I Love the Church! – Lessons From the Whole Church

I love the church, I truly do.  I am convinced that the church is at the center of God’s cosmic plan.  Precisely because I love the church so much, I often blog about the church and point out areas where I think deeper reflection could make the church stronger and more reflective of God’s plan.
Over the years, at one time or another, I’ve probably offended mainline Churches, independent churches, non-denominational  churches, charismatic churches, liturgical churches, non-liturgical churches, high churches, low churches, missional churches, emergent churches and mega-churches, among  others!  So, maybe it’s long overdue for me to say quite plainly that every one of these movements brings gifts to the church.
I’ve really appreciated the Pentecostal and Charismatic emphasis on the work of the Holy Spirit.  I’ll never forget the time that I heard a Pentecostal preacher proclaim from the pulpit, “Jesus is the Great I AM, not the Great I WAS, and the Holy Ghost brings the “was” into the “am!” You don’t hear things like that ringing forth from the typical mainline pulpit!  I appreciate the liturgical churches emphasis on the continuity of the church through the ages.  Every part of the service cries out, “We are not alone.  There are millions of Christians who have lived faithfully and died in faith.”  To use some of the very same language that these brothers and sisters from earlier ages used is powerful and is a kind of living testimony to the “communion of the saints.”  I also have a deep appreciation for the missional churches, including ones that range from mega-church to the emerging churches.  Here you find men and women who deeply care that people are lost and without Jesus Christ.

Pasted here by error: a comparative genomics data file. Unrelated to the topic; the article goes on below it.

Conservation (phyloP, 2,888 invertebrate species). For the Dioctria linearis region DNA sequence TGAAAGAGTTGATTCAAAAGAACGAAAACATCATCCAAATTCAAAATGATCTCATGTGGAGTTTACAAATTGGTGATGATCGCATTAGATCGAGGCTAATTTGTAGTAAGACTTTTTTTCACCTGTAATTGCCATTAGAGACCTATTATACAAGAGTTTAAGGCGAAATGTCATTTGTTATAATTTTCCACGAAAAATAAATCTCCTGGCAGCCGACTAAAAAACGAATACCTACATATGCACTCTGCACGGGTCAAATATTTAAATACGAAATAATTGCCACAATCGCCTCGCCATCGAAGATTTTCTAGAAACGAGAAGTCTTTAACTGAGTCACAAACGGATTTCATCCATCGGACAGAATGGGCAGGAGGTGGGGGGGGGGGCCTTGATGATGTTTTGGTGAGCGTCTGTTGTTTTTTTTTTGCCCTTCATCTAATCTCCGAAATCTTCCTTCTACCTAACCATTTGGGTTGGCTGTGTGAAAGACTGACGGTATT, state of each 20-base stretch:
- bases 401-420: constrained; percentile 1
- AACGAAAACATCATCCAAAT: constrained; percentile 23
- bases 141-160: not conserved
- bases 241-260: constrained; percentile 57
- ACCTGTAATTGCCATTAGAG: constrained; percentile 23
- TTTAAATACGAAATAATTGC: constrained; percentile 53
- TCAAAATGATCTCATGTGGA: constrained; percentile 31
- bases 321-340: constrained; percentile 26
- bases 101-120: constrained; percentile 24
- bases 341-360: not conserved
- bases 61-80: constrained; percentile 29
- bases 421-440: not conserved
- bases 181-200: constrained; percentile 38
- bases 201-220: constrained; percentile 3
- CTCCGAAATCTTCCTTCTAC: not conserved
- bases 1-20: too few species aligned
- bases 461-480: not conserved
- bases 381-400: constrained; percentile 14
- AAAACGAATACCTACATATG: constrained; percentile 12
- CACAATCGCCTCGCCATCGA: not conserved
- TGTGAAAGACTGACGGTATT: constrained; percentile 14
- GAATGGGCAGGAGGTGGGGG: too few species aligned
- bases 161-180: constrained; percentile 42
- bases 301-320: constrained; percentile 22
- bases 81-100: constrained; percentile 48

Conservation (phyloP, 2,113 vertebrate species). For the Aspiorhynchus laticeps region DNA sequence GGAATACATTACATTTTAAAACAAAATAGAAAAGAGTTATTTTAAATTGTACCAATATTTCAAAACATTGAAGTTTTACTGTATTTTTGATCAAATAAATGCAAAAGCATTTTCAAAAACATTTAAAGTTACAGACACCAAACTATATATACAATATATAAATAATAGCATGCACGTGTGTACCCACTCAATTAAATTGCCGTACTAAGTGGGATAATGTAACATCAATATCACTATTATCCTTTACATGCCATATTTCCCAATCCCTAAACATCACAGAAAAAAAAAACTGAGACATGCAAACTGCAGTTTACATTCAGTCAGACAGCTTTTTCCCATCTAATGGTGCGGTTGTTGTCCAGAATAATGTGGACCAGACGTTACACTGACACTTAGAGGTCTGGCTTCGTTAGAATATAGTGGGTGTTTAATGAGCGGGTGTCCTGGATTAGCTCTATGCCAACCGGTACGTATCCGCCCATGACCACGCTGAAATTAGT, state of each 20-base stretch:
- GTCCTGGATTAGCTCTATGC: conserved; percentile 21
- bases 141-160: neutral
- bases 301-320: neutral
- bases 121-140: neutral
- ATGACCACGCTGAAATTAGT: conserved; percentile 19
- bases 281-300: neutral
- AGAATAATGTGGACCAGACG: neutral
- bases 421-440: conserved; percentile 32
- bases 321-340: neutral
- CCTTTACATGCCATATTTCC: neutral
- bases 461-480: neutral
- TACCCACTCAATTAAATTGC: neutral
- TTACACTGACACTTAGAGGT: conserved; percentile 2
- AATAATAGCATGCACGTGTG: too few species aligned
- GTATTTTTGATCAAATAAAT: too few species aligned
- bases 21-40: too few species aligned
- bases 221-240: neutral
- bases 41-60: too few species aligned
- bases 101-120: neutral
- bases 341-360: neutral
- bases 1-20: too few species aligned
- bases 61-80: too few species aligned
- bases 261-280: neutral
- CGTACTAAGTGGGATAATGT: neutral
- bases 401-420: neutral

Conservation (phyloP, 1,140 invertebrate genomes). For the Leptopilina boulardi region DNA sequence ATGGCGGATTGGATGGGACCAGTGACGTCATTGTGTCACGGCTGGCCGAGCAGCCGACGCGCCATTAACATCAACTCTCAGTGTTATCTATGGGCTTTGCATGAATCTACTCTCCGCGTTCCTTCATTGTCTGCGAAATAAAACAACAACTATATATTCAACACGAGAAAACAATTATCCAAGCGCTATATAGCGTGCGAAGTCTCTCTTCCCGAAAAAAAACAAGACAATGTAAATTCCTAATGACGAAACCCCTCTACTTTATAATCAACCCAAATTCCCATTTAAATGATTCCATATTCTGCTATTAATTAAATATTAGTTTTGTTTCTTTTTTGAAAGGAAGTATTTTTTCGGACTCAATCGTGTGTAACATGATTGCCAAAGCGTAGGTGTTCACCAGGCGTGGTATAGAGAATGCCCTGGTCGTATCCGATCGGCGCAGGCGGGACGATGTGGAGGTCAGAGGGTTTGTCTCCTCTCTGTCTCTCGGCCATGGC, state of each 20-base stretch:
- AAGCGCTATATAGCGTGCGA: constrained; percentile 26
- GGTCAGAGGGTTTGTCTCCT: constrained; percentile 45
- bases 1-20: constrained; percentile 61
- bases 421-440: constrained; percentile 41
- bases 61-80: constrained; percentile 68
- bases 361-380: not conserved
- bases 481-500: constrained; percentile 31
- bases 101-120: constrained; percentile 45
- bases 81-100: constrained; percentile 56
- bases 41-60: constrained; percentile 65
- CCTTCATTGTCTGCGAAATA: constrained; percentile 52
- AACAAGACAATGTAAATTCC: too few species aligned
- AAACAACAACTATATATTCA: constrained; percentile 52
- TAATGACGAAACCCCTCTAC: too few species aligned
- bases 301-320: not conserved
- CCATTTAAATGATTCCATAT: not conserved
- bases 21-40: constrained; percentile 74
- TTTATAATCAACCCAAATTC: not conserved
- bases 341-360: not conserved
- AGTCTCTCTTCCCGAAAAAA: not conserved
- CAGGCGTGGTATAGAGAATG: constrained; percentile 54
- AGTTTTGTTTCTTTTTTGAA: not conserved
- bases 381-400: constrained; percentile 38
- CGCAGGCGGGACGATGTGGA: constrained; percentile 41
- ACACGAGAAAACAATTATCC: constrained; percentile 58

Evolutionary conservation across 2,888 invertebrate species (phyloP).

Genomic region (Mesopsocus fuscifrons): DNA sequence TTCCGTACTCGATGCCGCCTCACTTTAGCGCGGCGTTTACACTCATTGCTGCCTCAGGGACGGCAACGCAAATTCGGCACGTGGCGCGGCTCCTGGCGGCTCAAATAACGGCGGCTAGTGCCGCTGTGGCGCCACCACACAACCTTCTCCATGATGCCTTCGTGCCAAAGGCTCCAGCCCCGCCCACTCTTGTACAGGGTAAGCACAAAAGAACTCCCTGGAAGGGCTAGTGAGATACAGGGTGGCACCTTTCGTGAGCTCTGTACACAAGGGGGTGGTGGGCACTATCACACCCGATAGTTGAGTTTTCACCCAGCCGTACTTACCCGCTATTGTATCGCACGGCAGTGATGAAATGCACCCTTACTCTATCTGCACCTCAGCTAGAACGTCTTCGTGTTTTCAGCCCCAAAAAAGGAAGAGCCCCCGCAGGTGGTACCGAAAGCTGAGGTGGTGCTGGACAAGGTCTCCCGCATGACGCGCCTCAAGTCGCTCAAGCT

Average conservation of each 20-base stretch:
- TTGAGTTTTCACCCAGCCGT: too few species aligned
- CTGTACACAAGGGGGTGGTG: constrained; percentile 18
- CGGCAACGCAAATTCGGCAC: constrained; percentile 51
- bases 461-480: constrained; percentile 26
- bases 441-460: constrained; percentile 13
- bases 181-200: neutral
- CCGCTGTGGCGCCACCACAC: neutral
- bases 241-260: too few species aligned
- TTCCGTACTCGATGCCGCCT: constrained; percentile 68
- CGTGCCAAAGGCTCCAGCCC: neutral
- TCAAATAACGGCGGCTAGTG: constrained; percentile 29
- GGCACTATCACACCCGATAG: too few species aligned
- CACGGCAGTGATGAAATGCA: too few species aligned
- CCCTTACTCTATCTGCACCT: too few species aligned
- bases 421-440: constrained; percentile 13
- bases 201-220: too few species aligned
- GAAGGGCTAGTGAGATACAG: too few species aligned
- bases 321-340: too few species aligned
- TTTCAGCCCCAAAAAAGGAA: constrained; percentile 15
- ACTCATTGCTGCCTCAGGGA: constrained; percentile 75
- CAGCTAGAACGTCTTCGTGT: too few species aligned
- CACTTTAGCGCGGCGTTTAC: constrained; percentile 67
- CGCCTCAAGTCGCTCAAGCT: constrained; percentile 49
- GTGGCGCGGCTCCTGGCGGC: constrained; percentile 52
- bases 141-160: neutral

It is in the contemporary church that you are most likely to find people who understand that we are living in a post-Christendom world.  It is in these missional churches that you find a deep passion to connect the gospel to unbelievers.  It is in the mainline churches that we remember that the gospel must be good news to the disenfranchised in this world.  We cannot follow Christ without following him into the most painful corners of society.  I could go on, but I think you get my point.  Every movement in the church has insights which, if shared, could strengthen the whole.  It is also true that every movement has embarrassing blind spots where greater reflection is needed.
To point out that many mainline churches have sometimes forgotten the gospel and turned it into bland moralizing and mere social action is not to write off the whole movement, but to call it back to its own more nourishing roots.  To point out that the mega-church movement has become overly consumeristic and market driven is not to write off the whole movement, but to gently nudge it back to its missional heart which is, fundamentally driven by the imperatives of the gospel, not the entertainment industry.  To point out that the liturgical churches have sometimes exalted form over substance is not to write off the whole movement, but to help these movements to remember why they crafted such beautiful prayers in the first place.
John Wesley models for us the power of learning from other Christian movements.  He was a great student of the Reformation.  He was a student of Puritanism.  He was a student of pietism.  He was a student of Eastern Orthodoxy.  He was a student of the Patristics.  Over the course of his writings he criticizes all of these movements, times and writers.  But the “people called Methodist” also learned to glean the best from all these movements.   The Methodist emphasis on experience (fourth plank of the quadrilateral) is clearly drawn from the German pietists.  The Methodist emphasis on prevenient grace is drawn from the early Greek fathers of the church.  Wesley’s emphasis on salvation by faith alone resonates fully with the Reformation, even while Wesley embraced so much of the “catholic” tradition.  What a great model for us today.  We are Christians first before we are Methodists or Baptists or Pentecostals.  We must be good students of the whole movement, always learning, always listening and always reflecting.


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